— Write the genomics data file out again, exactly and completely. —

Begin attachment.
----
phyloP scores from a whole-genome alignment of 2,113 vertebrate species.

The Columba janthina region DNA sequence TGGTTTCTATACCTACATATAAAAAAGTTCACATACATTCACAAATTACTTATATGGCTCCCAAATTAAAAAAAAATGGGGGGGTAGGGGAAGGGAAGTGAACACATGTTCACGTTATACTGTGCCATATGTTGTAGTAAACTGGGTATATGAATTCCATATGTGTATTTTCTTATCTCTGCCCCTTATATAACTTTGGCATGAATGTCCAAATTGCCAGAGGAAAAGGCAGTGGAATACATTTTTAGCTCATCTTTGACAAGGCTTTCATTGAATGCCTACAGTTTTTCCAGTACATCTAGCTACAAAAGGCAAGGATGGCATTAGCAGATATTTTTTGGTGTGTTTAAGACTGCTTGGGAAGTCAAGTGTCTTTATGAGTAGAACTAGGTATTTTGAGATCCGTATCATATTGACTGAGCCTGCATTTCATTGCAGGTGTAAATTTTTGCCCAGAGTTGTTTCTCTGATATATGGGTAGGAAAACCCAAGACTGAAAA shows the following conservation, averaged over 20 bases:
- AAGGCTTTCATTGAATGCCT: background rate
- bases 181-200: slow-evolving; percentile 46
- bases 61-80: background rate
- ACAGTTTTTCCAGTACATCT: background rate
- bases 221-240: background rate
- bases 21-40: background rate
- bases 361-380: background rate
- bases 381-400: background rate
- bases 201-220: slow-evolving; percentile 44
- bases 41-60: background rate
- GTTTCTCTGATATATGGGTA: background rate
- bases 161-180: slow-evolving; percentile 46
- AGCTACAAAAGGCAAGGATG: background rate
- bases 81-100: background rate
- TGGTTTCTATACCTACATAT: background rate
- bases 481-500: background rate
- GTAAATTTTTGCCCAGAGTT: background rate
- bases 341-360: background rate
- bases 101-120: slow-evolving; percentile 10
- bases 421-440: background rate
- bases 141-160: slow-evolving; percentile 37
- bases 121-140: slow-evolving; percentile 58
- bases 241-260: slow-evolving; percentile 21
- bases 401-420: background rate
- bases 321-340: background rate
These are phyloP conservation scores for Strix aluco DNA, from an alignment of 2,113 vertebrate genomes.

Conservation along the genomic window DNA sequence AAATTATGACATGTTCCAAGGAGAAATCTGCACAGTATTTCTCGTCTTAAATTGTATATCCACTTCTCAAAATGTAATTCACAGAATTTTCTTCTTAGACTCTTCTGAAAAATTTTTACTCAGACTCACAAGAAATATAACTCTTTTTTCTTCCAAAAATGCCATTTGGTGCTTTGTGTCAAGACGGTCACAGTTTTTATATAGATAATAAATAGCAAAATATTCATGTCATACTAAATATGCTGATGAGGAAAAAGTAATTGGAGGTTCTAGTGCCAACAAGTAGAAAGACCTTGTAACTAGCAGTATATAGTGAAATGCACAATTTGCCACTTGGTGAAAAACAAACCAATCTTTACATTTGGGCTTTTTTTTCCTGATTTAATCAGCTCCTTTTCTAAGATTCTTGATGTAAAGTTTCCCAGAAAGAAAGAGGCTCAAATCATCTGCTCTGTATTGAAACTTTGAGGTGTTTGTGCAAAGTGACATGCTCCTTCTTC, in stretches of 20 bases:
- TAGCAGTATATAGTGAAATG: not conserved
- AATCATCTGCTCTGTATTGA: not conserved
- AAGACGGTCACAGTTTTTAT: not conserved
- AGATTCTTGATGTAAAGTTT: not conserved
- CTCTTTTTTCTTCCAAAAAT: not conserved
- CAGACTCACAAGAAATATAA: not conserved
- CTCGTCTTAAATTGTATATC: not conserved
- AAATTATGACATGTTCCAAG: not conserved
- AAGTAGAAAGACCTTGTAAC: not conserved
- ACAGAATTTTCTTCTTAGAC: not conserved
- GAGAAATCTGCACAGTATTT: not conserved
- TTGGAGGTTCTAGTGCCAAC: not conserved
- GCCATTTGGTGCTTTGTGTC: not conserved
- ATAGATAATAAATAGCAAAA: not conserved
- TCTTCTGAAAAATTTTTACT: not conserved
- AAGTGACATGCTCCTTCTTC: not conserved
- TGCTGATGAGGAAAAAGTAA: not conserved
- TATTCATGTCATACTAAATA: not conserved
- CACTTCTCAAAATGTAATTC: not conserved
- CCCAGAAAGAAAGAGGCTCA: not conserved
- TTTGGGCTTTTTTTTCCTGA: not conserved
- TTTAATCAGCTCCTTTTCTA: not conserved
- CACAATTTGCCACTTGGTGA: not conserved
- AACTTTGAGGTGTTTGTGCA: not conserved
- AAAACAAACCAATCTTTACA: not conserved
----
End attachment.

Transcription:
phyloP scores from a whole-genome alignment of 2,113 vertebrate species.

The Columba janthina region DNA sequence TGGTTTCTATACCTACATATAAAAAAGTTCACATACATTCACAAATTACTTATATGGCTCCCAAATTAAAAAAAAATGGGGGGGTAGGGGAAGGGAAGTGAACACATGTTCACGTTATACTGTGCCATATGTTGTAGTAAACTGGGTATATGAATTCCATATGTGTATTTTCTTATCTCTGCCCCTTATATAACTTTGGCATGAATGTCCAAATTGCCAGAGGAAAAGGCAGTGGAATACATTTTTAGCTCATCTTTGACAAGGCTTTCATTGAATGCCTACAGTTTTTCCAGTACATCTAGCTACAAAAGGCAAGGATGGCATTAGCAGATATTTTTTGGTGTGTTTAAGACTGCTTGGGAAGTCAAGTGTCTTTATGAGTAGAACTAGGTATTTTGAGATCCGTATCATATTGACTGAGCCTGCATTTCATTGCAGGTGTAAATTTTTGCCCAGAGTTGTTTCTCTGATATATGGGTAGGAAAACCCAAGACTGAAAA shows the following conservation, averaged over 20 bases:
- AAGGCTTTCATTGAATGCCT: background rate
- bases 181-200: slow-evolving; percentile 46
- bases 61-80: background rate
- ACAGTTTTTCCAGTACATCT: background rate
- bases 221-240: background rate
- bases 21-40: background rate
- bases 361-380: background rate
- bases 381-400: background rate
- bases 201-220: slow-evolving; percentile 44
- bases 41-60: background rate
- GTTTCTCTGATATATGGGTA: background rate
- bases 161-180: slow-evolving; percentile 46
- AGCTACAAAAGGCAAGGATG: background rate
- bases 81-100: background rate
- TGGTTTCTATACCTACATAT: background rate
- bases 481-500: background rate
- GTAAATTTTTGCCCAGAGTT: background rate
- bases 341-360: background rate
- bases 101-120: slow-evolving; percentile 10
- bases 421-440: background rate
- bases 141-160: slow-evolving; percentile 37
- bases 121-140: slow-evolving; percentile 58
- bases 241-260: slow-evolving; percentile 21
- bases 401-420: background rate
- bases 321-340: background rate
These are phyloP conservation scores for Strix aluco DNA, from an alignment of 2,113 vertebrate genomes.

Conservation along the genomic window DNA sequence AAATTATGACATGTTCCAAGGAGAAATCTGCACAGTATTTCTCGTCTTAAATTGTATATCCACTTCTCAAAATGTAATTCACAGAATTTTCTTCTTAGACTCTTCTGAAAAATTTTTACTCAGACTCACAAGAAATATAACTCTTTTTTCTTCCAAAAATGCCATTTGGTGCTTTGTGTCAAGACGGTCACAGTTTTTATATAGATAATAAATAGCAAAATATTCATGTCATACTAAATATGCTGATGAGGAAAAAGTAATTGGAGGTTCTAGTGCCAACAAGTAGAAAGACCTTGTAACTAGCAGTATATAGTGAAATGCACAATTTGCCACTTGGTGAAAAACAAACCAATCTTTACATTTGGGCTTTTTTTTCCTGATTTAATCAGCTCCTTTTCTAAGATTCTTGATGTAAAGTTTCCCAGAAAGAAAGAGGCTCAAATCATCTGCTCTGTATTGAAACTTTGAGGTGTTTGTGCAAAGTGACATGCTCCTTCTTC, in stretches of 20 bases:
- TAGCAGTATATAGTGAAATG: not conserved
- AATCATCTGCTCTGTATTGA: not conserved
- AAGACGGTCACAGTTTTTAT: not conserved
- AGATTCTTGATGTAAAGTTT: not conserved
- CTCTTTTTTCTTCCAAAAAT: not conserved
- CAGACTCACAAGAAATATAA: not conserved
- CTCGTCTTAAATTGTATATC: not conserved
- AAATTATGACATGTTCCAAG: not conserved
- AAGTAGAAAGACCTTGTAAC: not conserved
- ACAGAATTTTCTTCTTAGAC: not conserved
- GAGAAATCTGCACAGTATTT: not conserved
- TTGGAGGTTCTAGTGCCAAC: not conserved
- GCCATTTGGTGCTTTGTGTC: not conserved
- ATAGATAATAAATAGCAAAA: not conserved
- TCTTCTGAAAAATTTTTACT: not conserved
- AAGTGACATGCTCCTTCTTC: not conserved
- TGCTGATGAGGAAAAAGTAA: not conserved
- TATTCATGTCATACTAAATA: not conserved
- CACTTCTCAAAATGTAATTC: not conserved
- CCCAGAAAGAAAGAGGCTCA: not conserved
- TTTGGGCTTTTTTTTCCTGA: not conserved
- TTTAATCAGCTCCTTTTCTA: not conserved
- CACAATTTGCCACTTGGTGA: not conserved
- AACTTTGAGGTGTTTGTGCA: not conserved
- AAAACAAACCAATCTTTACA: not conserved